Raoul Wootlif, The Times of Israel
27 February 2017
The State Attorney’s Office has opened a criminal investigation into the so-called submarines affair amid suspicions the prime minister’s personal lawyer tried to influence multi-million dollar naval deals, the Justice Ministry announced Monday. The statement said the decision to move from a preliminary inquiry to a full blown investigation was made by Attorney General Avichai Mandelblit in light of the evidence and testimony gathered by police investigators over the past few months. The case involves suspicions that Prime Minister Benjamin Netanyahu’s personal attorney David Shimron, acting also on behalf of the German shipbuilder ThyssenKrupp, lobbied the Defense Ministry to purchase naval vessels — including new submarines for the Israel Navy as well as ships intended to protect the country’s maritime natural gas fields. According to suspicions, pushing through the NIS 6 billion ($1.5 billion) defense contract would net him a hefty fee, despite a possible conflicts of interest. Part of the agreement could also see ThyssenKrupp construct a lucrative shipyard in Israel, where the company would maintain the vessels. Netanyahu is not a suspect in the case, which the Justice Ministry emphasized in its statement on Monday.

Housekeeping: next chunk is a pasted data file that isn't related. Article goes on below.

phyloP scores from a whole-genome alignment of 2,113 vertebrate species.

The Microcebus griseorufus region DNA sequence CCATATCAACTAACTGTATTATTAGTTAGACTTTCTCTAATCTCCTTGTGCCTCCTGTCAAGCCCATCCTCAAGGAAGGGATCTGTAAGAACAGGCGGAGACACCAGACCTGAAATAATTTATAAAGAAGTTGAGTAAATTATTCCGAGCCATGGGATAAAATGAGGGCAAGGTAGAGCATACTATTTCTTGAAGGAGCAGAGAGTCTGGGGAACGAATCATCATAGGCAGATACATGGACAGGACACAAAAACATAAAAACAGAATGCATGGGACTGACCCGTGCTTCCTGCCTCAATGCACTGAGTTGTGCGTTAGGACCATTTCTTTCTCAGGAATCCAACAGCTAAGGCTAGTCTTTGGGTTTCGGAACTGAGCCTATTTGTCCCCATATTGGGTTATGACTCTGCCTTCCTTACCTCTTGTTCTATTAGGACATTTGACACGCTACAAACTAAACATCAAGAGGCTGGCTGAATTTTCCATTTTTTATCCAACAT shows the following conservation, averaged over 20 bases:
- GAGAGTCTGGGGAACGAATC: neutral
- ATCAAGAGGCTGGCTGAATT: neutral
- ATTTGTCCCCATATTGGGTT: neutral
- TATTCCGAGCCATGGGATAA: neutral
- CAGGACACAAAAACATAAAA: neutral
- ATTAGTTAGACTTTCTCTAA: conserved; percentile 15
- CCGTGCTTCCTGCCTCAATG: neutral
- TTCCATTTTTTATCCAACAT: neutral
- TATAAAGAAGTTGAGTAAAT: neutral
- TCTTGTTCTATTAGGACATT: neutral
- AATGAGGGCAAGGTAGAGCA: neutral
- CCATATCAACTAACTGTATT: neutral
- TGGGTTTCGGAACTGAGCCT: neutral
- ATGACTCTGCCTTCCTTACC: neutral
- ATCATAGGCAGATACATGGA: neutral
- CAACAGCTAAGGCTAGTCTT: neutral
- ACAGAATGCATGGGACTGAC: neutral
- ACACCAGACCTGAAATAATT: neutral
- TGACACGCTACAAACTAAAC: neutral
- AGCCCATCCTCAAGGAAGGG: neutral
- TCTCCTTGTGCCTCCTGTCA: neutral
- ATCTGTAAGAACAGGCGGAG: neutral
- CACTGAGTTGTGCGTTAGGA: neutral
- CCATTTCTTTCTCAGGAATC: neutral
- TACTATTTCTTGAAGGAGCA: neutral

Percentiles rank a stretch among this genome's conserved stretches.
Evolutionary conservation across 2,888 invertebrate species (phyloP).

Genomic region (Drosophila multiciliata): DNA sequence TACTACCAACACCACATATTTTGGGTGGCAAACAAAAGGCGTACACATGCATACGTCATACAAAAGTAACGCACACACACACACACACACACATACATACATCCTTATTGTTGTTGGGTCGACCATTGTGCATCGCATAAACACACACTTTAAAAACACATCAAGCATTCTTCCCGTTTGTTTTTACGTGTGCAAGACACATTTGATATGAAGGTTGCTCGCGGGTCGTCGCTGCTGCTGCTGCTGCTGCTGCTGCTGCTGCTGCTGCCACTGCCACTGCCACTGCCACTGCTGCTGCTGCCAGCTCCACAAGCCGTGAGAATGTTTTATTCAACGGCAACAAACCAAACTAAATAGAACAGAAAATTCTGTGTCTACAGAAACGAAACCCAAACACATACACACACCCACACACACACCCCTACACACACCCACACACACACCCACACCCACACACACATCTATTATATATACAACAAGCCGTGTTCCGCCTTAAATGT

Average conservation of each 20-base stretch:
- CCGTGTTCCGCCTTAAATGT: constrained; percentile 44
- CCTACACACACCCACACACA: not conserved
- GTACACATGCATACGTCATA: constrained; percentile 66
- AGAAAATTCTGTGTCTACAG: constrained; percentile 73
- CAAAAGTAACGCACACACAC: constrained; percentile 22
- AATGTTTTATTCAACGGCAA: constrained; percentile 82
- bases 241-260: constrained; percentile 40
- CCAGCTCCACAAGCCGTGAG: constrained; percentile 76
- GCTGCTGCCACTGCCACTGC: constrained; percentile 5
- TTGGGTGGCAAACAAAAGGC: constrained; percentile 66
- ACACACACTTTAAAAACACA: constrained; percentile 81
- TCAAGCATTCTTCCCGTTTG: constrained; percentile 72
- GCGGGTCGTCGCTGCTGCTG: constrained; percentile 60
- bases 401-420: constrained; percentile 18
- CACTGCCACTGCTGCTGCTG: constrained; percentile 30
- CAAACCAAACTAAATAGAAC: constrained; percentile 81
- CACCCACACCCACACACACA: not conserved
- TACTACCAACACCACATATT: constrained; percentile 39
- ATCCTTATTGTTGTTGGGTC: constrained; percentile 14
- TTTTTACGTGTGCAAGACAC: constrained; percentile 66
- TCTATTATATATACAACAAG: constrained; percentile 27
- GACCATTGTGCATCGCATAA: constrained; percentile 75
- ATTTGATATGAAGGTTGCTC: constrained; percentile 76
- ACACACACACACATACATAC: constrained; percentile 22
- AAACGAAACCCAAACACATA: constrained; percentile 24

The decision to open a formal criminal investigation was reportedly made after police received the testimony of former Israel Navy commander Maj. Gen. (res.) Ram Rothberg in early February. A Channel 2 report from earlier this month said Shimron, businessman Mickey Ganor and Maj. Gen. (res.) Eliezer Marom are all to be questioned under caution in the affair. In October of last year, Netanyahu announced in a cabinet meeting that Israel was in the process of negotiating the purchase of three new submarines for the navy, which currently maintains a fleet of five underwater vessels, with another slated to be delivered in coming years. Netanyahu has denied any wrongdoing in the multibillion-shekel deal for the submarines, saying that bolstering Israel’s long-term security needs was the “only consideration” behind the purchases. The new submarines were intended as replacements for the military’s older models and would reportedly be outfitted with nuclear strike capabilities.